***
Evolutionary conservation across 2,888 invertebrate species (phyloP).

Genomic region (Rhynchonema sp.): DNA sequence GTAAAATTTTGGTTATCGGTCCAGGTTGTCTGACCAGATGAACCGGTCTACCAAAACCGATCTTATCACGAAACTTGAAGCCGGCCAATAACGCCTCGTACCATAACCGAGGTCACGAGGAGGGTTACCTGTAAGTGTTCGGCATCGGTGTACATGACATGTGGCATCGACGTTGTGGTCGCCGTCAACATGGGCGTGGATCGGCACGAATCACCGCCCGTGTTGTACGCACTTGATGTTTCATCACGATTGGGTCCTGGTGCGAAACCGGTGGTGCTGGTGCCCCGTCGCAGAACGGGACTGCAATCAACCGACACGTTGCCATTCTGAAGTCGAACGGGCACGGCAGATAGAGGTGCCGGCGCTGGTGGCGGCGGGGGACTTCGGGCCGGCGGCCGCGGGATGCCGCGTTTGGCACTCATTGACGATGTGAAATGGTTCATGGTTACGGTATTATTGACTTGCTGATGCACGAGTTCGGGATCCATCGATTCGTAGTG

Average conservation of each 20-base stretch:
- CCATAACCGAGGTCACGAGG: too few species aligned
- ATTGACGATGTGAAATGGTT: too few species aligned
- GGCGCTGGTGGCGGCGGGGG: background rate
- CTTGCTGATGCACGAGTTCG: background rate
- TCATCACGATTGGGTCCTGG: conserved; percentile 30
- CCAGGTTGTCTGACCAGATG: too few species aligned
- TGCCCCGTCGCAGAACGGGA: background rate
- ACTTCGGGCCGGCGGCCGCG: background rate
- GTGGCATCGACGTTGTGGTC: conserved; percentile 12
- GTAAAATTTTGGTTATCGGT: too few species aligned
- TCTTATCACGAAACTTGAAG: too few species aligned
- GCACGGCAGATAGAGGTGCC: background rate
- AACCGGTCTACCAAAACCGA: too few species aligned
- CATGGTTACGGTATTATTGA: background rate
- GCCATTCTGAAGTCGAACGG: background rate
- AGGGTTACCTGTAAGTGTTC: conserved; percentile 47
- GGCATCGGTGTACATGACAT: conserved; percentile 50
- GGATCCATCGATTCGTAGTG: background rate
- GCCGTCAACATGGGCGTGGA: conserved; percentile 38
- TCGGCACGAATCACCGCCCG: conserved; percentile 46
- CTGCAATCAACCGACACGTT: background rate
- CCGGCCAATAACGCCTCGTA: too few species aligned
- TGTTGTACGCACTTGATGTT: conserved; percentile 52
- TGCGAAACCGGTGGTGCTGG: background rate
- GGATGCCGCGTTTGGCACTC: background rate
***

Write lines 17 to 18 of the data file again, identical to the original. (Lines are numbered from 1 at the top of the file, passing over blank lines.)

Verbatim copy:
- CATGGTTACGGTATTATTGA: background rate
- GCCATTCTGAAGTCGAACGG: background rate